My conversation with Dr. Jeffrey Stern about parenting was lively and informative. Dr. Stern is a Licensed Clinical Child Psychologist in Honolulu, and someone I’ve known and respected for many years and he is never at a loss for things to say on all topics Psychology (and on every other subject as well!)
There are probably as many opinions on parenting as there are parents in the world! One common difference falls along the lines of the level and amount parental guidance and involvement in their childrens’ lives. In one camp, parents feel the need to saturate their children with opportunities. Sometimes this approach stems from a desire to give their children every possible advantage to succeed and excel in life, from going to the best possible college to “crushing it” in their careers later in life. Other parents don’t want their children to “miss out” on any possible opportunity to shine, and hope that by pushing them into numerous activities they will find the one that “clicks.” Kids from these families may become “hyper-scheduled,” with little down time outside of scheduled activities.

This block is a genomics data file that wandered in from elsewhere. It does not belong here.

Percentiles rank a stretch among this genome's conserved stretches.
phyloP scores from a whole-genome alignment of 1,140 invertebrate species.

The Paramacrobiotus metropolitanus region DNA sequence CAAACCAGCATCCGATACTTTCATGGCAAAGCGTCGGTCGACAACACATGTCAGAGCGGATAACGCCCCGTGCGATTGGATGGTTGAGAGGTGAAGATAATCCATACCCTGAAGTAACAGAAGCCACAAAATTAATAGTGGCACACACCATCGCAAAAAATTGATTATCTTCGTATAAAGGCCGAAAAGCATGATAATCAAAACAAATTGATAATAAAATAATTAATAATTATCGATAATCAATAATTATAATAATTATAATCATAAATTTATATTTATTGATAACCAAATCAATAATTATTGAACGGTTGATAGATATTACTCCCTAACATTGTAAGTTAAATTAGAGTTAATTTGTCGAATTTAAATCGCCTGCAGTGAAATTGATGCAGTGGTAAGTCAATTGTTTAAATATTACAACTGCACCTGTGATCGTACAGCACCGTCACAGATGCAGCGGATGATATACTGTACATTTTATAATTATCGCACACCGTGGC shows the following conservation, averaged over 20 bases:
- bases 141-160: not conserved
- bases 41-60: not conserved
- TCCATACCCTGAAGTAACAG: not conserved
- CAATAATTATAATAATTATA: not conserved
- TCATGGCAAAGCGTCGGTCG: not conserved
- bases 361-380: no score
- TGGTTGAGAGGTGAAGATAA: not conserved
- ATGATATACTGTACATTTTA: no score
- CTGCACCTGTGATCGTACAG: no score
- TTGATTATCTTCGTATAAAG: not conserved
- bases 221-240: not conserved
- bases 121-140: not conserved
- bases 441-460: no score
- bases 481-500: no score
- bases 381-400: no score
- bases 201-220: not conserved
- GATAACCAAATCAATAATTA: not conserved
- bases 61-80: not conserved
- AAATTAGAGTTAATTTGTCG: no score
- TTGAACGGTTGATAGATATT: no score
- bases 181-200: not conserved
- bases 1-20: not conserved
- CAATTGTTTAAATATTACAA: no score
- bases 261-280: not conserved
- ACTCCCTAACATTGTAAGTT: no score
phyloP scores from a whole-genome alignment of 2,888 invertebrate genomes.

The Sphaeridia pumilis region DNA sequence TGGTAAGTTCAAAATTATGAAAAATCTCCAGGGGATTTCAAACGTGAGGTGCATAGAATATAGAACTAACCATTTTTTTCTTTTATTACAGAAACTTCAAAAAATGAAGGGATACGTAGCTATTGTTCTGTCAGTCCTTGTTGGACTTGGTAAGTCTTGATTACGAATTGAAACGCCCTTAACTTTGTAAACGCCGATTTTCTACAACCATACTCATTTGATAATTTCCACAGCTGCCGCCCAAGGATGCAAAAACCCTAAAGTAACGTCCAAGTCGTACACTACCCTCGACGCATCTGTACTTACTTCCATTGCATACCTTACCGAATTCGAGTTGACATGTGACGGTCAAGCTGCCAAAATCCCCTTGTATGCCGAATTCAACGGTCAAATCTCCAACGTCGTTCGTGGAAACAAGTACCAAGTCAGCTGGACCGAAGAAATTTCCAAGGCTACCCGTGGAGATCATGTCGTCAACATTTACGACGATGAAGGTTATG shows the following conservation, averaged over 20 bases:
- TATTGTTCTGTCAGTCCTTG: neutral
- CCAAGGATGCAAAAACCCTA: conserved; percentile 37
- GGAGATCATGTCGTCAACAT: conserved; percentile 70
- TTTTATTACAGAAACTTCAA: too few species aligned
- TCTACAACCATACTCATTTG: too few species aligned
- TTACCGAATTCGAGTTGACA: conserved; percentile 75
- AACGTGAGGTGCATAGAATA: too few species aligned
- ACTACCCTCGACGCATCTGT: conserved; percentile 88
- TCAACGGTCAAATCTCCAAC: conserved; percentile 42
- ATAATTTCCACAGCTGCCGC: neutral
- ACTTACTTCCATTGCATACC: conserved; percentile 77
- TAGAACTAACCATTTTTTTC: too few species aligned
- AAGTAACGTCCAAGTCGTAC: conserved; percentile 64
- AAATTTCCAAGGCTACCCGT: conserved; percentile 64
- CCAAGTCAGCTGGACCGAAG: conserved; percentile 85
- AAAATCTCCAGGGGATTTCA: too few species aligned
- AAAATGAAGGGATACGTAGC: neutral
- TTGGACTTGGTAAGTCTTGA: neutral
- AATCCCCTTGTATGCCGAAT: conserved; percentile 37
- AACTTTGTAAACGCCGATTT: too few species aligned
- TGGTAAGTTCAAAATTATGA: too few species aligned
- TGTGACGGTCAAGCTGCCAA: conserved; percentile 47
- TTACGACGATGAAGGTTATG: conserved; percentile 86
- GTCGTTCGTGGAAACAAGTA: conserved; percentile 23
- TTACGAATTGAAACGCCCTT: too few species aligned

In the other camp, possibly as a reaction to hyper-scheduling, are the parents and families where expectations about children’s activities and performance are minimal. In many families, the child is simply in control over what he or she wants to do, from extracurricular activities to choices about his or her life path after school. In other families, children may not participate in traditional education and extracurricular activities at all. They are sometimes home-schooled, world-schooled, or even “un-schooled” — all movements by families seeking an alternative to the traditional methods of child education and experience. These children may be viewed as “un-scheduled.”
Dr. Stern emphasized that there are no right or wrong methods of raising children along this hyper-scheduled/un-scheduled continuum. Ultimately, the right path toward parenting and raising children is a complex interaction of cultural values, and the unique personalities of the parents and their children.
Dr. Stern is a licensed clinical psychologist and consultant currently dividing his time between academia (teaching full time at Chaminade University and part time at the University of Hawaii at Manoa) and clinical practice (Fridays and Saturdays). He is a past president and current board member of the Hawaii Psychological Association and a kama’aina, having called Honolulu his home for 50 years.